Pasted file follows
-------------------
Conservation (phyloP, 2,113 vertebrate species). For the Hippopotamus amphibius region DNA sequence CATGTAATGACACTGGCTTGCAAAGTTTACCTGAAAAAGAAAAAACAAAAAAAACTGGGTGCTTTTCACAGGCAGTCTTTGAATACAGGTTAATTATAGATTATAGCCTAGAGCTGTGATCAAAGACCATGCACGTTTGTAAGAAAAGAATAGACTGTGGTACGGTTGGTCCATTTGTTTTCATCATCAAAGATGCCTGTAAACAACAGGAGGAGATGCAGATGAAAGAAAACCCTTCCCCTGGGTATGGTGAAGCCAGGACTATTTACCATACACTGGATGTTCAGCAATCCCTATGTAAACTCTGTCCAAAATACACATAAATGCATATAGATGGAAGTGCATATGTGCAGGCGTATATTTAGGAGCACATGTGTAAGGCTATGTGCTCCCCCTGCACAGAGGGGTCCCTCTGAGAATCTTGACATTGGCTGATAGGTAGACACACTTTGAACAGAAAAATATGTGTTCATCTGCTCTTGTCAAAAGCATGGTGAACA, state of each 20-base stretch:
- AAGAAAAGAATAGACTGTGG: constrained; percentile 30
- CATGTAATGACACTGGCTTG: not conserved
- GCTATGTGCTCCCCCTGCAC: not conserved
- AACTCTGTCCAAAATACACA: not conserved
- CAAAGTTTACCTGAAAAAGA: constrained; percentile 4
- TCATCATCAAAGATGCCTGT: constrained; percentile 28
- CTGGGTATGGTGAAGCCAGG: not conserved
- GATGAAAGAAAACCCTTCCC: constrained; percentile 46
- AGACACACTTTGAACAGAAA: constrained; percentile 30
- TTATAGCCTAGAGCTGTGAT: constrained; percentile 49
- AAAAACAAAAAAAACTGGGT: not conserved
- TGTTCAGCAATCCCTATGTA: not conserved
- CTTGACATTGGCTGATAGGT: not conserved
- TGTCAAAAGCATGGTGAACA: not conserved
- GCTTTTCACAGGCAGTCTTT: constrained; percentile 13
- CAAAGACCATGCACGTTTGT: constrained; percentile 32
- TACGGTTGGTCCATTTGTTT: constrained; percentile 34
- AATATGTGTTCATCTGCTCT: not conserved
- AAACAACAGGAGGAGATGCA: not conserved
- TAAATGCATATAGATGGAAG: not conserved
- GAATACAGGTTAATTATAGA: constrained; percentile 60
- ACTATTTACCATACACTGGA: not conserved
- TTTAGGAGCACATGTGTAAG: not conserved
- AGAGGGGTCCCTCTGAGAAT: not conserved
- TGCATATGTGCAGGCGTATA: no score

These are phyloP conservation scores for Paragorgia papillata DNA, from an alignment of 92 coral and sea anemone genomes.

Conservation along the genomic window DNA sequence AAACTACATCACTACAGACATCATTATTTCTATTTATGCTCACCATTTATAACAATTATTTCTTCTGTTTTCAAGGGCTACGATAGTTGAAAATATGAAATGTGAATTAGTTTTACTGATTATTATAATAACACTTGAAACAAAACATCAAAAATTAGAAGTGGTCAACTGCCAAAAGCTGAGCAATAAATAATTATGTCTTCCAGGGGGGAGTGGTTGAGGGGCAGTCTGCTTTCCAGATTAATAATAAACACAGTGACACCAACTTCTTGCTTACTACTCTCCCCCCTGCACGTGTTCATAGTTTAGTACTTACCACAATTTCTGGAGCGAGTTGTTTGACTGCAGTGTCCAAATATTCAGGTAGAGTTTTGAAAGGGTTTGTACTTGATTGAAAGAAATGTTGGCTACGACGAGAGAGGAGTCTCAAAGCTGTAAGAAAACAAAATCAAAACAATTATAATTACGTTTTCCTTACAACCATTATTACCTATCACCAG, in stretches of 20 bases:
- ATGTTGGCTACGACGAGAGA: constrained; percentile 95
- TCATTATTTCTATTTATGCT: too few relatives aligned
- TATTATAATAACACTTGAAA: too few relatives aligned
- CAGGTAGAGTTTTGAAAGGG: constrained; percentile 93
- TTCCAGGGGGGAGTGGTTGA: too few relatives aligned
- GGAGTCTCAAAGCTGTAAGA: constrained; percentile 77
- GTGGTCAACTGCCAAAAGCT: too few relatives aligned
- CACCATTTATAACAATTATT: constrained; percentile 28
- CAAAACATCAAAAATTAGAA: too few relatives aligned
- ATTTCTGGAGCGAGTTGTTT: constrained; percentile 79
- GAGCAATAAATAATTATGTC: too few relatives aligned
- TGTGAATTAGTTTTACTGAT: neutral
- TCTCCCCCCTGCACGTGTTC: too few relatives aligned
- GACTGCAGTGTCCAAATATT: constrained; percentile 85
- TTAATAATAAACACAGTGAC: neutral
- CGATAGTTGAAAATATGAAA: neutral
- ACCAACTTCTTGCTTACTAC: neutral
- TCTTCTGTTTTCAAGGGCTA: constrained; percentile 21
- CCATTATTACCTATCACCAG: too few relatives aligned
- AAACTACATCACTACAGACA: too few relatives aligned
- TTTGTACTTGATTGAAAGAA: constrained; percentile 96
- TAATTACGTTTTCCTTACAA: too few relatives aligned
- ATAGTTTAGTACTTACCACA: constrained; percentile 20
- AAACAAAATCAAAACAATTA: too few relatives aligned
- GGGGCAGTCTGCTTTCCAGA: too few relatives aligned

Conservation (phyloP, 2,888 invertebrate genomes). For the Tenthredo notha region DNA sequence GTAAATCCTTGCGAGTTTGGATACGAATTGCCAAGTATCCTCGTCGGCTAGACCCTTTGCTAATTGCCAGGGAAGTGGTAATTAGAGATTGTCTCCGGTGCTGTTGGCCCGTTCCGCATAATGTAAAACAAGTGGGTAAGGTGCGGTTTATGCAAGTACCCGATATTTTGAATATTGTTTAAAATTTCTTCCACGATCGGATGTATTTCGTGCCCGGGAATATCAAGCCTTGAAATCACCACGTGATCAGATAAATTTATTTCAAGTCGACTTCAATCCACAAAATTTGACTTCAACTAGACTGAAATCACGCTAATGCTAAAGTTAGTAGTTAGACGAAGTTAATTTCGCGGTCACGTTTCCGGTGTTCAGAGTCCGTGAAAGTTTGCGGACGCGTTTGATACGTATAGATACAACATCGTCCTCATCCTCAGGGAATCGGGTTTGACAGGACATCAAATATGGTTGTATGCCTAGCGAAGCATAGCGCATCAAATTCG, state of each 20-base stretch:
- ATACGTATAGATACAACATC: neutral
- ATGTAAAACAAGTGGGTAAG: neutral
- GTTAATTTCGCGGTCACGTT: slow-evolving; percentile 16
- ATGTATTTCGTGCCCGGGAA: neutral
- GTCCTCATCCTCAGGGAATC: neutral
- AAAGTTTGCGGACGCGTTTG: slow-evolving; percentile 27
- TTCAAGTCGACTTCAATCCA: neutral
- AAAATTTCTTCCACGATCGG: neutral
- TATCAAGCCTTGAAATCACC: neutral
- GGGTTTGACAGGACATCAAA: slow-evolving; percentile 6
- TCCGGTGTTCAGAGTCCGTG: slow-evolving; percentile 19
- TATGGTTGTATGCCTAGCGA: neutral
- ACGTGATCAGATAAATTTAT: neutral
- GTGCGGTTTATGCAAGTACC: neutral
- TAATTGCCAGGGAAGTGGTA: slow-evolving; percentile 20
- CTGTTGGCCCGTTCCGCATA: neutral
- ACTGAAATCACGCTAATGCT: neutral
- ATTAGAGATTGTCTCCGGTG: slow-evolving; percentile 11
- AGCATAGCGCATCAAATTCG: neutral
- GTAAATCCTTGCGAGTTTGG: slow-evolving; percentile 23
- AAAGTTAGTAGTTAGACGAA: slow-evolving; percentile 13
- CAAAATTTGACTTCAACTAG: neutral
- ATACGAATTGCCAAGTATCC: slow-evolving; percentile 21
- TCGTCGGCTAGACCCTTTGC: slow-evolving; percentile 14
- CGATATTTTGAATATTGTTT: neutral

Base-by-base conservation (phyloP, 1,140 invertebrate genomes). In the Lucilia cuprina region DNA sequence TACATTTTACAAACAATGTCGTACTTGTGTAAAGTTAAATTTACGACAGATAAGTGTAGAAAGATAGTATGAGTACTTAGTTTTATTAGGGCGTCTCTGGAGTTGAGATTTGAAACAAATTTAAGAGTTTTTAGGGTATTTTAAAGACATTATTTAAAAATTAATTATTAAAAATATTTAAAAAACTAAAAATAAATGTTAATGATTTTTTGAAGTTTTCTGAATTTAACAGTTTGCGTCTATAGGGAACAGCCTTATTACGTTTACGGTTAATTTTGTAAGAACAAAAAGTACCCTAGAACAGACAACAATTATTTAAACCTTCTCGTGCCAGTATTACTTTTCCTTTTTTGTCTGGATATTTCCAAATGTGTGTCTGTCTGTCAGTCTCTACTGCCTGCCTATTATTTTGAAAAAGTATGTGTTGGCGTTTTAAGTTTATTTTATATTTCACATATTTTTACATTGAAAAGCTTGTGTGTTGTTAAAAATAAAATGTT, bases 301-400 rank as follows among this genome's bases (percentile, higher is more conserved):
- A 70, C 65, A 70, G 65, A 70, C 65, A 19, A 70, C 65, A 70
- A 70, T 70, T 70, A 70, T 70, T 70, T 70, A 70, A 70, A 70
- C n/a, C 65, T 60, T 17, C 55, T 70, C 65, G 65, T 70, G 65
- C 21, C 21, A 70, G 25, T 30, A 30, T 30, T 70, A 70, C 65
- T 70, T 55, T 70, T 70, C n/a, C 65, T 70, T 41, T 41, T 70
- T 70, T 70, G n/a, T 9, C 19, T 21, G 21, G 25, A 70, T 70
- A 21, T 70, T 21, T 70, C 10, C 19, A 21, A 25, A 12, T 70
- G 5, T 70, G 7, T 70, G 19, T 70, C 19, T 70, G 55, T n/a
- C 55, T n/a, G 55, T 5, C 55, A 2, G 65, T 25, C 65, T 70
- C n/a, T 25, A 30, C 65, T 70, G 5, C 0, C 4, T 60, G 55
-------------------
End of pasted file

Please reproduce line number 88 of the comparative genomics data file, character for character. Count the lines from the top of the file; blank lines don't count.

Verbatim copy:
- G 5, T 70, G 7, T 70, G 19, T 70, C 19, T 70, G 55, T n/a